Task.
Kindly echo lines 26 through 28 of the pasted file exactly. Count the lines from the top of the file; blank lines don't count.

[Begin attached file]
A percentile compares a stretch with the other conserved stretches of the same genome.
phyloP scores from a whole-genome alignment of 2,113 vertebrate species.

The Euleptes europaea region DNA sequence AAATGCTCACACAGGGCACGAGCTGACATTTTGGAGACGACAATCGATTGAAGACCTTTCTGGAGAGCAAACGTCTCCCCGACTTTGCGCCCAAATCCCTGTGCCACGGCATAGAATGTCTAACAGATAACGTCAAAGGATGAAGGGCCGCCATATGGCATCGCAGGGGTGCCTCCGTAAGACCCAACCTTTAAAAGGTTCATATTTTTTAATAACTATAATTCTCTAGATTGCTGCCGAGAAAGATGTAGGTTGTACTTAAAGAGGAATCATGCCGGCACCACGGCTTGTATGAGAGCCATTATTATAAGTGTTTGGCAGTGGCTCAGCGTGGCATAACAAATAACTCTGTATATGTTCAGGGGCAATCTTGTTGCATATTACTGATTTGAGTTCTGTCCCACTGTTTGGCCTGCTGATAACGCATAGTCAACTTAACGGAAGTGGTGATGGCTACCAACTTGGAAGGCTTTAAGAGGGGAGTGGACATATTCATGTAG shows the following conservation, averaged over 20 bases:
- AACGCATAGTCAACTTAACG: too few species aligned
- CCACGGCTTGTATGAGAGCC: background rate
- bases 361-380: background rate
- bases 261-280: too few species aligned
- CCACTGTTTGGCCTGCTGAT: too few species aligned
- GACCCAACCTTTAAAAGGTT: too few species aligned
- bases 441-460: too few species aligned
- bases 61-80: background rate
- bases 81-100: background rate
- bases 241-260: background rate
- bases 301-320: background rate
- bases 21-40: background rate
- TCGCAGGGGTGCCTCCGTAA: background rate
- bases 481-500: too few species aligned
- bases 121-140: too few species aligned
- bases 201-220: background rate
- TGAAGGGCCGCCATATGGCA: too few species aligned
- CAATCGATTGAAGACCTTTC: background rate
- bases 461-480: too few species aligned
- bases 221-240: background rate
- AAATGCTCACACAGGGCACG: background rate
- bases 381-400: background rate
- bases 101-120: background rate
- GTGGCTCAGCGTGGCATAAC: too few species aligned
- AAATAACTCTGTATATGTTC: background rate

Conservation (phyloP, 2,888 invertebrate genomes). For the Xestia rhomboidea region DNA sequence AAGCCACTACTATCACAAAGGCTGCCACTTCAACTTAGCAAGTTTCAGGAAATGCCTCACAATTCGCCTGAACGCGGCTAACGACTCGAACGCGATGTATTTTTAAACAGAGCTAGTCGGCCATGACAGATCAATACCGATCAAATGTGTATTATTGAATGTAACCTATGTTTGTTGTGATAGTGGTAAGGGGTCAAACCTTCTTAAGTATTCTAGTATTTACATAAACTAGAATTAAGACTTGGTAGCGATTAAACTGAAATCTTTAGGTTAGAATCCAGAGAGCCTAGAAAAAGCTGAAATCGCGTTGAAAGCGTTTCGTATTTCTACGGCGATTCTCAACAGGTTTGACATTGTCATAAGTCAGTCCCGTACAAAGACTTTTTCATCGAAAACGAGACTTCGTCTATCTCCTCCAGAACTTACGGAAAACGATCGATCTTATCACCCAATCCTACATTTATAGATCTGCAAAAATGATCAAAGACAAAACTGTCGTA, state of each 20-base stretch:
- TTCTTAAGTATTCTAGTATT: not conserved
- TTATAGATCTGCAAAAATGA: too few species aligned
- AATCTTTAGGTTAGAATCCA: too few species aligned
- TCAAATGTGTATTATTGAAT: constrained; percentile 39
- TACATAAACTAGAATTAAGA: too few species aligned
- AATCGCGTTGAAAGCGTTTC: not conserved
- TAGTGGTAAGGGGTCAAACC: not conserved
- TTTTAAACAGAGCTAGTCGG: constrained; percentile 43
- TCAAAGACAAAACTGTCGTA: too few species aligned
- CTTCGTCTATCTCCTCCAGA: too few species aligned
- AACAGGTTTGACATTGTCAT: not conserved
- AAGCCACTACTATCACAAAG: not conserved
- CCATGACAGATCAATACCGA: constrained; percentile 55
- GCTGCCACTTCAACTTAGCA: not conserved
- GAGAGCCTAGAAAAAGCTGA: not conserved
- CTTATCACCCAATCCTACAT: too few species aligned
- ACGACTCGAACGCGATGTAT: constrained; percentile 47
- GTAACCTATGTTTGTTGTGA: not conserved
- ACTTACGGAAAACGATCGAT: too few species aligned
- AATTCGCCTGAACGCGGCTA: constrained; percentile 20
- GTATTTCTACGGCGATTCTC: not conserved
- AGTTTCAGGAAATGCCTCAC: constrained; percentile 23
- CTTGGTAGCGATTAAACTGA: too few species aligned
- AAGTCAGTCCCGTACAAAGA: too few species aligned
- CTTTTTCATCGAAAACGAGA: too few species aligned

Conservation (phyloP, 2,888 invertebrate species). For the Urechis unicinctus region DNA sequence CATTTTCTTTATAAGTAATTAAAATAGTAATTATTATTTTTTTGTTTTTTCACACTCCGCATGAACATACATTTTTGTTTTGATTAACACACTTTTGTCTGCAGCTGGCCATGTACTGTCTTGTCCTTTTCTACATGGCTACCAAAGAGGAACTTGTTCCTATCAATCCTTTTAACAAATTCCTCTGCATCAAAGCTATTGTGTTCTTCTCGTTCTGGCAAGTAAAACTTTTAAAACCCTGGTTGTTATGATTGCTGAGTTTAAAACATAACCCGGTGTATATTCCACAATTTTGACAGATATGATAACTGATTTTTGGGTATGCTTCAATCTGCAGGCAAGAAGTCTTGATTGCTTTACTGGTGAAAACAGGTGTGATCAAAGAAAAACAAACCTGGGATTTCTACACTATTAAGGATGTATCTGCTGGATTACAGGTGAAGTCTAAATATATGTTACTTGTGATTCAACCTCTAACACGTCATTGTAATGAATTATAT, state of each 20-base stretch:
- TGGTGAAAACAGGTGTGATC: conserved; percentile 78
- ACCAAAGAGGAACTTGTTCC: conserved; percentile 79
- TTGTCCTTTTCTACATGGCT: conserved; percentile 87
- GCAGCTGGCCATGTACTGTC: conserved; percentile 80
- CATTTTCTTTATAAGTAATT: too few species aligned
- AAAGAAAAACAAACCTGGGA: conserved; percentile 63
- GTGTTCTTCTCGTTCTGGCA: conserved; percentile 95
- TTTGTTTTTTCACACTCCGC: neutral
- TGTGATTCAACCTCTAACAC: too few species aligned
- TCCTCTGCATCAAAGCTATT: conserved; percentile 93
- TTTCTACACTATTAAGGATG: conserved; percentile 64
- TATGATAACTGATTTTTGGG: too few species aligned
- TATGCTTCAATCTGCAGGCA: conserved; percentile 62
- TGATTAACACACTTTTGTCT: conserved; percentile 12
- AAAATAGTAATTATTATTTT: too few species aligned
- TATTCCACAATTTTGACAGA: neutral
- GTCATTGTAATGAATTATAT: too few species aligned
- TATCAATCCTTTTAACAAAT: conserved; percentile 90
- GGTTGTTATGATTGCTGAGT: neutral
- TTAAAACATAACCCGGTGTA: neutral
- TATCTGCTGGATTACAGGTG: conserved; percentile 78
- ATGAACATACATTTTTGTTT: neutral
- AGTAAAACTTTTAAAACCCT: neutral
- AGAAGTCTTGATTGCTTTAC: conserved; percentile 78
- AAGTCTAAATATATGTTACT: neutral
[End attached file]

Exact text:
- bases 101-120: background rate
- GTGGCTCAGCGTGGCATAAC: too few species aligned
- AAATAACTCTGTATATGTTC: background rate